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Evaluation of the preventive capacities of a topically applied azithromycin formulation against Lyme borreliosis in a murine model

 
: Knauer, Jens; Krupka, Inke; Füldner, Christiane; Lehmann, Jörg; Straubinger, Reinhard K.

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Journal of antimicrobial chemotherapy : JAC 66 (2011), No.12, pp.2814-2822
ISSN: 0305-7453
ISSN: 1460-2091
English
Journal Article
Fraunhofer IZI ()
Borrelia; preventive treatment; antibiotic treatment; spirochaetes; prophylaxis

Abstract
Objectives: Systemic antibiotic treatment of Lyme borreliosis is effective during the early stages of the infection, while chronic manifestations of the disease may remain refractory and difficult to treat. This study was carried out in order to evaluate the potential of topically applied azithromycin to eliminate the spirochaetal organisms in the skin of the freshly bitten host and thereby prevent Lyme borreliosis.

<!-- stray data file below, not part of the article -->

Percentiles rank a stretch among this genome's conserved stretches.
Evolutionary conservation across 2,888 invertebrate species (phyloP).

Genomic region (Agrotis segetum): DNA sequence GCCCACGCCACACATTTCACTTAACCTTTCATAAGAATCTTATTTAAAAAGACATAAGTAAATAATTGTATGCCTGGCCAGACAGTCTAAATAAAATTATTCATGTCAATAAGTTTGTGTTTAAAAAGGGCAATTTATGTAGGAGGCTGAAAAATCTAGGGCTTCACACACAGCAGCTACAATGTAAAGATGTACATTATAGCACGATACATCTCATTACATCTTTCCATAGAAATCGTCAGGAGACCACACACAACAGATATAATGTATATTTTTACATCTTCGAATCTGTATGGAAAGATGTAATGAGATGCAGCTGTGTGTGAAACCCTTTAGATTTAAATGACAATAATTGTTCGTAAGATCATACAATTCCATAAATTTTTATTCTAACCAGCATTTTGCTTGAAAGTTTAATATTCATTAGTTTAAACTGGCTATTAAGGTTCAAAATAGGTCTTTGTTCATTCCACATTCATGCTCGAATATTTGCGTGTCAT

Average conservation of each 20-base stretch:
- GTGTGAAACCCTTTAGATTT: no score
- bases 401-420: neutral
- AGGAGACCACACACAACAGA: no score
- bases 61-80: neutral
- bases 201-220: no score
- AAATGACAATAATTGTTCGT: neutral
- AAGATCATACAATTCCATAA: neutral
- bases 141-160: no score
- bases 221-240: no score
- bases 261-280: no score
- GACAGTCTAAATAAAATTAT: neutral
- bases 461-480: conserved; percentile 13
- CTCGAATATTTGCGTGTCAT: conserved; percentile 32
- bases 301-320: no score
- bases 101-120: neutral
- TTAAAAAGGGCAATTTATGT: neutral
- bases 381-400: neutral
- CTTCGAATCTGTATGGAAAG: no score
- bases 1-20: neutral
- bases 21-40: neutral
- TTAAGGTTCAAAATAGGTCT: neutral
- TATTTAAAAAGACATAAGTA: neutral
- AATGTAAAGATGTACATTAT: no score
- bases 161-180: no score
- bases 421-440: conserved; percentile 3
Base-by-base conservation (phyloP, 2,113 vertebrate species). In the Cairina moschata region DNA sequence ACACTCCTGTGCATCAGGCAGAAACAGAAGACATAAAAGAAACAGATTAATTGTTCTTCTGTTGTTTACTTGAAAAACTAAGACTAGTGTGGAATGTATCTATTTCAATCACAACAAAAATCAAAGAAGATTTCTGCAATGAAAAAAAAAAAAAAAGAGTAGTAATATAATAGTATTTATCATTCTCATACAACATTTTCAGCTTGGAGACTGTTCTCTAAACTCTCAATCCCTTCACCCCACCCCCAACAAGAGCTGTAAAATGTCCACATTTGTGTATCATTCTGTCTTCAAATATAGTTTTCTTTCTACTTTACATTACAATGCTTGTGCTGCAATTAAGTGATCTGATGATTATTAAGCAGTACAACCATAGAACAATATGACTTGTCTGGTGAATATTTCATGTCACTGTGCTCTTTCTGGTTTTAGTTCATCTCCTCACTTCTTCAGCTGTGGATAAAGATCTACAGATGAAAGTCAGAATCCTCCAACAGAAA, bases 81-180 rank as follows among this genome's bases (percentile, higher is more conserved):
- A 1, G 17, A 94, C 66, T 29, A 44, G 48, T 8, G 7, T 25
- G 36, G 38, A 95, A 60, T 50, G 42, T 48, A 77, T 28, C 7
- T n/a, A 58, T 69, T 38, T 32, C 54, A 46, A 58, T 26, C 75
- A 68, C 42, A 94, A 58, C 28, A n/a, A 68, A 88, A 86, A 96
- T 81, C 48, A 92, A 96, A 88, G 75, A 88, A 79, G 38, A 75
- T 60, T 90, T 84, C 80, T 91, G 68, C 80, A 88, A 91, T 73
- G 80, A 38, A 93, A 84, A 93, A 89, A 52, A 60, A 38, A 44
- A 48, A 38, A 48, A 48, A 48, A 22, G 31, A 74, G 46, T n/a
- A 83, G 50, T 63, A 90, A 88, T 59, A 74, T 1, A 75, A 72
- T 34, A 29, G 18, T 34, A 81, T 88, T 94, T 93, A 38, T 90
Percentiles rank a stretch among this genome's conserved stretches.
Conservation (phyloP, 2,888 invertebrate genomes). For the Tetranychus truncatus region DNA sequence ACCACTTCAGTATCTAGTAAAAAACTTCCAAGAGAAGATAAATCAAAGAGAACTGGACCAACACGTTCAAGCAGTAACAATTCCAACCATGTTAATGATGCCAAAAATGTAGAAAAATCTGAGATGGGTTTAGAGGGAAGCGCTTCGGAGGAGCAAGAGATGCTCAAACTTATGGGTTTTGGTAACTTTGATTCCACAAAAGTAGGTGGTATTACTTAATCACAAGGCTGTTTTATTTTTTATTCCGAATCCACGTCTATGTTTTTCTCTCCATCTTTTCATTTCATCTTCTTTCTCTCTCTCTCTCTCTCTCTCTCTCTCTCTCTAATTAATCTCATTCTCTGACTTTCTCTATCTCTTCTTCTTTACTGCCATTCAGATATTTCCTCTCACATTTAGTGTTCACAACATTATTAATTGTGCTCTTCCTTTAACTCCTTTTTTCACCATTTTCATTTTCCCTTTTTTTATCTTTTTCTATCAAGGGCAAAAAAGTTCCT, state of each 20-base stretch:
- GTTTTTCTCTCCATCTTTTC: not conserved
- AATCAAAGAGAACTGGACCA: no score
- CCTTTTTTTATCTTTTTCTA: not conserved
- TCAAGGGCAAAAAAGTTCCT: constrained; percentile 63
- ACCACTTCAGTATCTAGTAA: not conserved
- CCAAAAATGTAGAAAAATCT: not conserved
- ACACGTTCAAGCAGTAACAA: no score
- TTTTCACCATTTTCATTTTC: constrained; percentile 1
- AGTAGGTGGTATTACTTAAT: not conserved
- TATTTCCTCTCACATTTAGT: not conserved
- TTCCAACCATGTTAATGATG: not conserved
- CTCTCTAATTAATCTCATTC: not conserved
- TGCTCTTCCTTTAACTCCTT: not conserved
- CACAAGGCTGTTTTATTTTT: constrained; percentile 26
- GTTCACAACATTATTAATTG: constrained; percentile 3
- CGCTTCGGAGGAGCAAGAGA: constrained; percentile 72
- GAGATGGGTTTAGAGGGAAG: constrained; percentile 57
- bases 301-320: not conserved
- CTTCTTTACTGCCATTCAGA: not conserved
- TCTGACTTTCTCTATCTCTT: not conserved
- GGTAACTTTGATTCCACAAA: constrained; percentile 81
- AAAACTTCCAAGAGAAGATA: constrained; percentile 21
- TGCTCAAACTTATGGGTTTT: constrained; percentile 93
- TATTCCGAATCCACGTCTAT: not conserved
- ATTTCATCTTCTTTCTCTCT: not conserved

Methods: Laboratory mice were challenged with Borrelia burgdorferi sensu stricto by needle inoculation or via infected ticks as vectors. Then, an azithromycin-containing formulation was applied once daily to the sites of exposure for three consecutive days. In the case of needle inoculation, a 5% azithromycin formulation was applied starting 1 h, 3 days and 5 days after infection. In the case of tick exposure, 4%, 10% and 20% azithromycin formulations were applied, starting directly after the detachment of the engorged ticks. Subsequently, the infection status of the mice was determined.
Results: Concentrations of azithromycin in murine skin were >3800-fold higher than the published minimal inhibitory concentration for B. burgdorferi as soon as 3 h after the first application. After needle inoculation, spirochaetes were not detectable in all infected mice after treatment, if the first application started 1 h or even after 3 days post-infection. Furthermore, no borrelial organisms were detected after topical treatment when ticks were used for spirochaete inoculation.
Conclusions: Our data indicate that topical treatment with a formulation containing azithromycin is a promising approach to prevent Lyme borreliosis shortly after a tick bite.

: http://publica.fraunhofer.de/documents/N-192799.html